The World of Chinese - - Ed­i­tor’s Let­ter - SUN JIAHEUI (孙佳慧) & TAN YUNGFEI (谭云飞)


The trans­for­ma­tion of an­i­mals into im­mor­tals, or “成精” ( ch9ngj~ng, be­come spir­its), is com­mon in clas­si­cal Chi­nese lit­er­a­ture. Snake spir­its are found in “The Leg­end of the White Snake;” spi­der, rab­bit, and scor­pion spir­its ap­pear in Jour­ney to the West; and fox spir­its are all over Pu Songling’s Strange Tales from a Chi­nese Stu­dio. Though the char­ac­ter 精 ( j~ng) usu­ally refers to su­per­nat­u­ral be­ings, it is now of­ten used to de­scribe peo­ple with vex­ing per­son­al­i­ties.

Con­sider “戏精”( x#j~ng, drama spirit): Like the English ex­pres­sion “drama queen,” this type of spirit is apt to over­re­act. If there is not enough go­ing on in their lives, they will 给自己加戏( g0i z#j@ ji` x#, make a scene for one­self). Celebri­ties who pull public­ity stunts are of­ten called “drama spir­its” as a back­handed com­pli­ment. Dur­ing the 2015 Academy Awards, Chi­nese ac­tress Huang Shengyi claimed that she had been sched­uled to walk the red car­pet with ac­tor Tom Hanks, but had fainted back­stage and missed the show. As Huang was not even listed as a pre­sen­ter or nom­i­nee, ne­ti­zens noted:

What a drama spirit! She was to­tally mak­ing a scene for her­self! Zh8n sh# ge x#j~ng! T` w1n­qu1n ji&sh# z3i g0i z#j@ ji` x#! 真是个戏精!她完全就是在给自己加戏!

An­other pop­u­lar term is “杠精” ( g3ngj~ng), roughly trans­lated as “bicker spirit.” Us­ing the sec­ond char­ac­ter from 抬杠 ( t1ig3ng, to ar­gue for the sake of ar­gu­ing), this term de­scribes a type of con­trar­ian of­ten found trolling oth­ers on so­cial me­dia. Af­ter read­ing the post, “This is the best steak in the world,” a “bicker spirit” might haugh­tily com­ment, “Have you tasted all the steaks in the world?”

The orig­i­nal poster may re­tort:

Are you a bicker spirit? N@ sh# ge g3ngj~ng ma? 你是个杠精吗?

Some ne­ti­zens have en­vi­sioned the out­come of a bat­tle be­tween a xi­jing with a gangjing, con­clud­ing that the lat­ter will al­ways gain the up­per hand:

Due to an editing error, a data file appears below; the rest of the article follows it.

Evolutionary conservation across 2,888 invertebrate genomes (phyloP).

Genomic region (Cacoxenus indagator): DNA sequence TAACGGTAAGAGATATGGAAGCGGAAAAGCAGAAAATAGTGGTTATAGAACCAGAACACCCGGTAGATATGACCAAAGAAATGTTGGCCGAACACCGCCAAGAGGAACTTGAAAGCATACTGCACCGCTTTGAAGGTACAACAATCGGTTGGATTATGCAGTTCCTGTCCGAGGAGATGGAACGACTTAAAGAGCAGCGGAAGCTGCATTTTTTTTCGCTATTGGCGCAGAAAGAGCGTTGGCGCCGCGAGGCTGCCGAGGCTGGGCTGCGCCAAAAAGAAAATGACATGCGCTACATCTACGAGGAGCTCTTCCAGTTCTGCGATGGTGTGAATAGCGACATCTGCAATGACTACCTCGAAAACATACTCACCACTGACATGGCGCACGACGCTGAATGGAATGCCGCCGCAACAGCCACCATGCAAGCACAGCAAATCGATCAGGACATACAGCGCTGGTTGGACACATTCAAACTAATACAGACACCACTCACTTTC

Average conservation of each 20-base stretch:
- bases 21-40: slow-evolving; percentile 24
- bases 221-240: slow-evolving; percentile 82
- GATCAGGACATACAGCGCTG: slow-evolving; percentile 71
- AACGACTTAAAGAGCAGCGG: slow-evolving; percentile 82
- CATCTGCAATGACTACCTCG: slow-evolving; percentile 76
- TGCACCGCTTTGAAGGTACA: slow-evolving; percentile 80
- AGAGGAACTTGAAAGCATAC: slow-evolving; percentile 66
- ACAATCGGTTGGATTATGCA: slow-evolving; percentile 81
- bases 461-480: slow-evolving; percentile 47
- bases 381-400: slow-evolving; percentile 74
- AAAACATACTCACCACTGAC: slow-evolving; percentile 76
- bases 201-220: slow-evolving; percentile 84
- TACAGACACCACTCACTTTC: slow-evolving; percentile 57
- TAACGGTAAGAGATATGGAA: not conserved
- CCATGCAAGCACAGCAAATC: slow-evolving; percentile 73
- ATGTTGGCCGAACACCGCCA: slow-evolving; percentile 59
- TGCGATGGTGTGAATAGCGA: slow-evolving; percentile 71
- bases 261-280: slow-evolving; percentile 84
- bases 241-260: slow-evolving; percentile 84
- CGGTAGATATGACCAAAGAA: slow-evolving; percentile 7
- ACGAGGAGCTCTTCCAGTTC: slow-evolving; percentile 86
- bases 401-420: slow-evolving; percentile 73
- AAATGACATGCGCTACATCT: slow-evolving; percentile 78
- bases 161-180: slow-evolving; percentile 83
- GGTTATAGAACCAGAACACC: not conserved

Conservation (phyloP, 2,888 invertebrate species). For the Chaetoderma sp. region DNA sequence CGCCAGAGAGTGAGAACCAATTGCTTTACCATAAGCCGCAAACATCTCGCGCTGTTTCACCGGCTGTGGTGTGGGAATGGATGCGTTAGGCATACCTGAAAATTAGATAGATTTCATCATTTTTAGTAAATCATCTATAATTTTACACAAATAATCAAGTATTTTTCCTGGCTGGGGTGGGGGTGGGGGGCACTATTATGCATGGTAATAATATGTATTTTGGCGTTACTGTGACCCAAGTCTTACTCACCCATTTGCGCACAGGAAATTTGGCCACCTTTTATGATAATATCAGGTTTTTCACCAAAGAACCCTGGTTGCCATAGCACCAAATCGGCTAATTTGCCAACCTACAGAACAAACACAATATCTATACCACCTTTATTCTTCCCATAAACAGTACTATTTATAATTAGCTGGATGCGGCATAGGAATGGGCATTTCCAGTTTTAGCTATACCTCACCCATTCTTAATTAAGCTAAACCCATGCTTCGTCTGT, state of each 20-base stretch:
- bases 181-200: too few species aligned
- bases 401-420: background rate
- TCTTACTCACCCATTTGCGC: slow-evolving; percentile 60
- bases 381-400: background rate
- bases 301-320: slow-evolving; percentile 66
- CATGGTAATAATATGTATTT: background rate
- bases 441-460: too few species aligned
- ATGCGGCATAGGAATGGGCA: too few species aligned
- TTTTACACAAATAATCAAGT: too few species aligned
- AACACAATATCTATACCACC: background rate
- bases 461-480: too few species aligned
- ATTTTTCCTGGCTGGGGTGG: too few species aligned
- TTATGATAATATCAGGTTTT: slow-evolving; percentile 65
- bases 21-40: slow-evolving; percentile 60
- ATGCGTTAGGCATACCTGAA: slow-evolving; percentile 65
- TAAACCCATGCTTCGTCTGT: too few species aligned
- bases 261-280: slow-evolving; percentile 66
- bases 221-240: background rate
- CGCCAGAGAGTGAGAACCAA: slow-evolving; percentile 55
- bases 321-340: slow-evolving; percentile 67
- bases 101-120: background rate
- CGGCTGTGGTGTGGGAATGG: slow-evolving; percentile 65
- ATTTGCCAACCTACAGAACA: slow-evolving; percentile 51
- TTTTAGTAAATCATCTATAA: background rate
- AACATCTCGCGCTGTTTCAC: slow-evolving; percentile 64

Xi­jing: I’ve been pro­moted and now earn 50,000 RMB, but I’m at a loss how to spend the money. Zu#j#n sh8ngzh!, g4ngz~ zh2ng d3o w^ w3n, f2n’9r b& zh~d3o z0nme hu` le. 最近升职,工资涨到5万,反而不知道怎么花了。 Gangjing: I wouldn’t know. I’ve never earned so lit­tle. W6 y0 b& zh~d3o, m9i n1guo n3me d~ de g4ngz~. 我也不知道,没拿过那么低的工资。

An­other in­ter­net im­mor­tal is the “猪精”( zh$j~ng), or “pig spirit.” Rather than de­scrib­ing Jour­ney to the West’s porcine hero, this is a deroga­tory term that means “fat and ugly.” Some women might claim to be “猪精女孩”( zh$j~ng n)h1i, pig spirit girl) to fish for com­pli­ments. How­ever, it is of­fen­sive to call some­one else a pig (un­less it’s Peppa Pig—but that’s a whole other story.)

If this is too much spirit talk, don’t worry: The govern­ment agrees. The phrase “建国后不许成精” ( ji3ngu5 h7u b&x^ ch9ngj~ng, be­com­ing an im­mor­tal is not al­lowed af­ter the found­ing of the PRC) sat­i­rizes the of­fi­cial dis­ap­proval of “feu­dal” su­per­sti­tions. In 2014, it was ru­mored that TV shows set af­ter 1949 could no longer fea­ture any an­i­mal spir­its. Though this ru­mor proved un­true, the ex­pres­sion went vi­ral and is of­ten used to de­scribe ex­cep­tion­ally cute or smart an­i­mals:

This kitty can open the door by it­self ! I thought no one was al­lowed to be­come an im­mor­tal in the PRC! Zh- zh~ xi2o m`o hu# z#j@ k`im9n! B% sh# shu4 ji3ngu5 h7u b&x^ ch9ngj~ng ma? 这只小猫会自己开门!不是说建国后不许成精吗?

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